ZUCCHINI YELLOW MOSAIC VIRUS IN CHlNA
Beijing Normal University, Beijing, China
Zucchini yellow mosaic virus (ZMV) is one of the most destructive pathogens infecting cucurbits in many areas of the world. It is a recognized member of the potyvirus group and causes severe disease in many cucurbit species. This paper reports the biological and serological properties of an isolate of ZYMV in the Xinjiang area of China.
Materials and methods
Zucchini yellow mosaic virus-Xinjiang (ZMV-XJ) was isolated from a diseased muskmelon (Cucumis melo var. Hami) and maintained in pumpkin (Cucurbita pepo). At least 10 test plants of each species belonging to nine families were inoculated for a host-range test. Leaf dips of infected tissue were prepared on grids and were negatively stained for examination with an electron microscope. For thin sectioning, infected leaves were fixed and further processed. Leaf tissue of ZYMV-XJ-infected pumpkin was harvested for virus purification. The purification procedure involved grinding tissue in high-salt buffer, precipitating the virus and isolating viral zones after density gradient centrifugation. Virus concentrations were determined using an estimated extinction coefficient 2.5. Green peach aphids (Myzus persicae) were used to transmit ZYMV-XJ; pumpkin was used as both donor and test plant. 1500 seeds from watermelon, muskmelon and pumpkin plants that had been naturally infected with ZYMV-XJ were planted in the greenhouse, and the existence of ZYMV-XJ in the seedlings was confirmed by testing seedlings with ELISA. Antisera to the Italian isolate ZYMV-It, French isolate ZYMV-Fr and antisera to WMV-l, WMV-2, PVY and TuMV were used for double-diffusion tests and ELISA. Antisera to ZYMV-XJ were prepared by injecting New Zealand white rabbits with purified virus.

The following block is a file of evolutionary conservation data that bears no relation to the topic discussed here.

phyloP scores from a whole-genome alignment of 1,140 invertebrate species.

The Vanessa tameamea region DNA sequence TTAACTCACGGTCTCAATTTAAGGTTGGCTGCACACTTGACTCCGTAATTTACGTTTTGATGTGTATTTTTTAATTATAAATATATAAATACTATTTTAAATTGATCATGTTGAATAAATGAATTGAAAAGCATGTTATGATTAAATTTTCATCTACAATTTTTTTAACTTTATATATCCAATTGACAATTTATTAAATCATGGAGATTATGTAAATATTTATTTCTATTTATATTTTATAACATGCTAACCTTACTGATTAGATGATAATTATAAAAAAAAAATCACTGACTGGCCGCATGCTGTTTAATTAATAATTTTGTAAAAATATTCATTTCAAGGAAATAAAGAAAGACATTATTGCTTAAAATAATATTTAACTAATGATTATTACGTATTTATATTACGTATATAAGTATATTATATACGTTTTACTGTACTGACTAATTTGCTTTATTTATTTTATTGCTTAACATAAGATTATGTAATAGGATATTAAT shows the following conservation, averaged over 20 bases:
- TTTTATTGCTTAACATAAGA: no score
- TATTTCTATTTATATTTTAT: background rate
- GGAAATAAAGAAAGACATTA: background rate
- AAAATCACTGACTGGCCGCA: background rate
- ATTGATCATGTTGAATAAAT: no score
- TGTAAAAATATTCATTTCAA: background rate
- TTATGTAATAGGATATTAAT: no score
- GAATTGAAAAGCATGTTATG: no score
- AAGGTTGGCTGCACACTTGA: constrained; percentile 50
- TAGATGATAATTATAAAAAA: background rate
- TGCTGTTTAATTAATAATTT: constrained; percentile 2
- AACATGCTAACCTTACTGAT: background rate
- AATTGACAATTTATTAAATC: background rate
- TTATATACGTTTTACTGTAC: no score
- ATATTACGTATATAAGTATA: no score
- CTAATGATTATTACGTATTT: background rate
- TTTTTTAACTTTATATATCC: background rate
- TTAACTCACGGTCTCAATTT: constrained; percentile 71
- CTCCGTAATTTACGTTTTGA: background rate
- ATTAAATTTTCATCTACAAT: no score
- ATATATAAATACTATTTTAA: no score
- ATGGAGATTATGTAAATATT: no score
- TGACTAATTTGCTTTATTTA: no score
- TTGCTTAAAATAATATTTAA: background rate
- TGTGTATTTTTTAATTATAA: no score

Results and conclusions
ZYMV-XJ infected 12 plant species belonging to five different families, but caused severe systemic diseases only on some cucurbits. ZYMV-XJ only caused local chlorotic lesions on Chenopodium amaranticolor and C. quinoa. Long, flexuous, rod-shaped virus particles were observed in electron micrographs of leaf dips, and the modal length of the particles was close to 750 nm. Inclusion bodies consisting of pinwheels and scrolls were detectable in the ultra-thin section of ZYMV-XJ-infected tissue. The purified virus had an ultraviolet absorption profile typical of a nucleoprotein, with minima and maxima at 248 and 260 nm, respectively. M. persicae transmitted the virus in a non-persistent manner. None of the seedlings tested for seed transmission gave a positive reaction. Z-XJ sap reacted only with ZYMV antisera but not with WMV-l, W-2, PVY and TuMV antisera. ZYMV-XJ antiserum reacted only with ZYMV-XJ sap but not with WMV-2 sap. On the basis of the results above, the virus was determined to be a member of the potyvirus group.
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